Emile Hirsch and James McAvoy

Emile Hirsch and James McAvoy. Strangers. On a train.

Strangers on a Train was also really funny. And not just in the I’m-laughing-at-it-because-it’s-so-outdated kind of funny. Bruno is full of crazy person, hilarious gems, such as, “Can you imagine being able to smell a flower on the planet Mars?” and “Have you ever driven a car, blindfolded, at a hundred and fifty miles an hour? I did!” There’s a scene where Bruno talks to a pair of old, rich ladies at a social function about murder. At first they are shocked at the topic of conversation, but as they continue to converse, he somehow gets them to tell how they would commit murder, if need be. I cracked up as the diamond studded biddy jokes about how she would hit a man over the head with a hammer, drench him in gasoline, and set him on fire. I also found a few parts to be hilarious and ridiculous that were probably not done with that purpose. Which brings me to our closing.

My few quibbles:

  1. There is a scene in the Mellon Gallery that cuts back and forth between Guy and Bruno, in a squabble, and Guy’s girlfriend, Anne (Anne Morton), watching on. Guy and Bruno are in front of some pillars that are actually present, but the shots of Anne are obviously done with a backdrop. A really awful looking backdrop of a grand hall. Why couldn’t the scene take place in a real hall? Or, if Hitchcock was strapped for cash, why couldn’t she be placed in front of some more pillars? Even the same pillars! The backdrop is completely fake and awkward.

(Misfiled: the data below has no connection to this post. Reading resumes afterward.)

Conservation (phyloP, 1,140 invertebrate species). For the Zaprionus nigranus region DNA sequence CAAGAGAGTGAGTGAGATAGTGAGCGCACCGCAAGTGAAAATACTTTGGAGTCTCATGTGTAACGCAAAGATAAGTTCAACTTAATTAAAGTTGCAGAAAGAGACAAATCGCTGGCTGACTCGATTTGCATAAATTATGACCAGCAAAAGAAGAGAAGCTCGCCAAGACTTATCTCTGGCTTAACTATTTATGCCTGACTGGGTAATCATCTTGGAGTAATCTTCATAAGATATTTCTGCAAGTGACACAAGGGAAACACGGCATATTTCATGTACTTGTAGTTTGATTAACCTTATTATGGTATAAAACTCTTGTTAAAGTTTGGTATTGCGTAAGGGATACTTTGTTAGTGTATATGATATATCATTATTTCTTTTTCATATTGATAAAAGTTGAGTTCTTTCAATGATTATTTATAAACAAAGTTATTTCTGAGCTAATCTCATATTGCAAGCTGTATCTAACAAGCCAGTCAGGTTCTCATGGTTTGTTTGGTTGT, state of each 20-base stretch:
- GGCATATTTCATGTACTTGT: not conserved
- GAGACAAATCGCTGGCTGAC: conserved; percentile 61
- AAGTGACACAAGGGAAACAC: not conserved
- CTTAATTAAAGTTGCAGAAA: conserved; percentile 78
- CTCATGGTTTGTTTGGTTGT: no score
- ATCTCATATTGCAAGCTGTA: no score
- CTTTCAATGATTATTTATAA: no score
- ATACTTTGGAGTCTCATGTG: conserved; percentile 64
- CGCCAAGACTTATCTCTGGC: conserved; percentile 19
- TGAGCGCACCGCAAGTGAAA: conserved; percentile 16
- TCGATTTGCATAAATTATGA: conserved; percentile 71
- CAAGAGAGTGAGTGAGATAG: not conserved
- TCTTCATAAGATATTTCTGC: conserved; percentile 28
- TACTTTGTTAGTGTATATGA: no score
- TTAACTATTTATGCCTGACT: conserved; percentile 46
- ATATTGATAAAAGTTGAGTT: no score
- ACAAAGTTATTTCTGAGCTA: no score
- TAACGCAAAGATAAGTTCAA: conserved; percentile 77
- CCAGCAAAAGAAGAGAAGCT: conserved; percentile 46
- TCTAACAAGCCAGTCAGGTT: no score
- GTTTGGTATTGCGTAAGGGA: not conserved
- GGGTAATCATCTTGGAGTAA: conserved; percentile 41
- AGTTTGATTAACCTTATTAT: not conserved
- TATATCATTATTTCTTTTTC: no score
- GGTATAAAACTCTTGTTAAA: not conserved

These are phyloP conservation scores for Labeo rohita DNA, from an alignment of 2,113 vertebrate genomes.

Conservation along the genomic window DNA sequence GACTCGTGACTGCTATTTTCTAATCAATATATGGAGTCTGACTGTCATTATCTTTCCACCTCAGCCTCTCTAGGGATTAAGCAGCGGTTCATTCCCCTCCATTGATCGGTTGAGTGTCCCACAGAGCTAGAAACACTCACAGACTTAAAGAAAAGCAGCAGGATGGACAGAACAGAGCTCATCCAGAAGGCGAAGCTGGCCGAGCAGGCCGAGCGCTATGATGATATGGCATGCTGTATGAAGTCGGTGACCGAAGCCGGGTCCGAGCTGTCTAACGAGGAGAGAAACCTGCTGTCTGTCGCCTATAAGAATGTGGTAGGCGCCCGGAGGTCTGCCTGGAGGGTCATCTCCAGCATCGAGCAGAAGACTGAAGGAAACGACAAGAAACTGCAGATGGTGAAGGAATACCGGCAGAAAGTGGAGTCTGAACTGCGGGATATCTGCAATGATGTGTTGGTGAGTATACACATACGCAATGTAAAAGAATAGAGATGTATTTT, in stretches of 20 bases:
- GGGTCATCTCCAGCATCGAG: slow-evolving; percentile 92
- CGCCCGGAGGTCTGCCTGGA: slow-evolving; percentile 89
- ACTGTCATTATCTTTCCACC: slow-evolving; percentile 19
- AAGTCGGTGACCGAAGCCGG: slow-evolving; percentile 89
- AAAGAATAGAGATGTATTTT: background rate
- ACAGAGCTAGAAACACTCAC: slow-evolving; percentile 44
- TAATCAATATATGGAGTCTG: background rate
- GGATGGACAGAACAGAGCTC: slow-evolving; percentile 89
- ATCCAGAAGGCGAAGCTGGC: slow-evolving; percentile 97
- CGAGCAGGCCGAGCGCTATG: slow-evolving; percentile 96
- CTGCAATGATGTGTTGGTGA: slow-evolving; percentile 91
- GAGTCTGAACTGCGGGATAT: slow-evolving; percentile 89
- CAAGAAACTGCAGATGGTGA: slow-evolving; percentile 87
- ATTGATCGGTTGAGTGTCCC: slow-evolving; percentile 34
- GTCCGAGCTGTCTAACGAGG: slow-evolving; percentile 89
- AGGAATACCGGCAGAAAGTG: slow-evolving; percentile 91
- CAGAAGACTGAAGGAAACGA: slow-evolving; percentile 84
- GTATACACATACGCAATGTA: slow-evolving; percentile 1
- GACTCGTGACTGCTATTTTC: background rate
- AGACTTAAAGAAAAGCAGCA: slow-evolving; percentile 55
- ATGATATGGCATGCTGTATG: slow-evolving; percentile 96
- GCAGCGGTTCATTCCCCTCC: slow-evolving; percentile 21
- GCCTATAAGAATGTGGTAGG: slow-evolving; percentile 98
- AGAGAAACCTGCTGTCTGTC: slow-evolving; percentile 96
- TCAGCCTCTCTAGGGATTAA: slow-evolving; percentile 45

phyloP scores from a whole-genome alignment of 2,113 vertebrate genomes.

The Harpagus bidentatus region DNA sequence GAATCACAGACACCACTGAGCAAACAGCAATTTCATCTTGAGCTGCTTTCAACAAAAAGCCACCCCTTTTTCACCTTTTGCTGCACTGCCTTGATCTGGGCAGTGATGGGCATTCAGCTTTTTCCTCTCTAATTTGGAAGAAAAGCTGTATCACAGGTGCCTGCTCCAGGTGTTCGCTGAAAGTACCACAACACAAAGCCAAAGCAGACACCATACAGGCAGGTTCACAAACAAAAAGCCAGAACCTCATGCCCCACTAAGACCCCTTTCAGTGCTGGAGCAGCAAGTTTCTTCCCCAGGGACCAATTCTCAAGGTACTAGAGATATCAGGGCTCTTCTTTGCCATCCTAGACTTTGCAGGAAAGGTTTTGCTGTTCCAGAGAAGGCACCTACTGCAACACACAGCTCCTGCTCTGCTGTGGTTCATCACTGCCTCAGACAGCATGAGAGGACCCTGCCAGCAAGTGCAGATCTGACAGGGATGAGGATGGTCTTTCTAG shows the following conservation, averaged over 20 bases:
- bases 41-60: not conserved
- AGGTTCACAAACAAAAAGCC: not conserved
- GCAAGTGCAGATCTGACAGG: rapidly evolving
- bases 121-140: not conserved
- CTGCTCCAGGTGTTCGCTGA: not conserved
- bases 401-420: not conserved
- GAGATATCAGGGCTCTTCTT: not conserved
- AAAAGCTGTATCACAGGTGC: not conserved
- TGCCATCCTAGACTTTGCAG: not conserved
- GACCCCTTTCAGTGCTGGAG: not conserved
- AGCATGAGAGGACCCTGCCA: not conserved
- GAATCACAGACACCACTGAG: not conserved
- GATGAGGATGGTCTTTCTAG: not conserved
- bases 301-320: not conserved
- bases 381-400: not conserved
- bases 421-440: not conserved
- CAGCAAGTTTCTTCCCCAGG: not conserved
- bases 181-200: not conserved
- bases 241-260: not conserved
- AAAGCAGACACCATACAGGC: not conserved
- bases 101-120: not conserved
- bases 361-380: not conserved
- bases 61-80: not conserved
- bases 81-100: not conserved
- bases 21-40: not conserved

2. Miriam (Kasey Rogers), Guy’s wife, who is murdered was pregnant. Pregnant. And yet, no one says anything about it after she dies. Guy doesn’t seem upset about it, the police make no mention of it, it’s as if once she and the baby died, that part of the story died, too. Either Hitchcock became careless with this element of the plot, or his characters are all bastards.
  3. Miriam wears glasses. Not a big deal to me, but it seems to have really impacted Bruno. After he strangles her, he picks up her glasses and gives them to Guy as proof. And from that point on, every time he sees a female with glasses he goes into a trance. He begins remembering all the events surrounding the murder and becomes completely unaware of his surroundings. It’s a good thing so few people back then wore glasses (at least by this film’s standards). I kept imagining Bruno in modern day, at some indie hipster party, falling into trances with every movement of his head. Bless him.

Imagining smelling a flower on the planet Mars,
Lara

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2 Responses to “Old Time Movies For Our Time People: Strangers On a Train”

  1. Val October 15, 2009 at 10:15 am #

    Great review! This is one of my favorite Hitchcock films, up there with Rear Window and Psycho.

    Oh, and I too hated “The Man Who Knew Too Much.” Just awful.

  2. Charlie Bucket October 15, 2009 at 10:59 am #

    great review! I’m glad you’re trying to like old dramas.

    good hitchocks-
    Notorious (with cary grant!)
    Vertigo (with Jimmy Stewart!)

    keep them coming.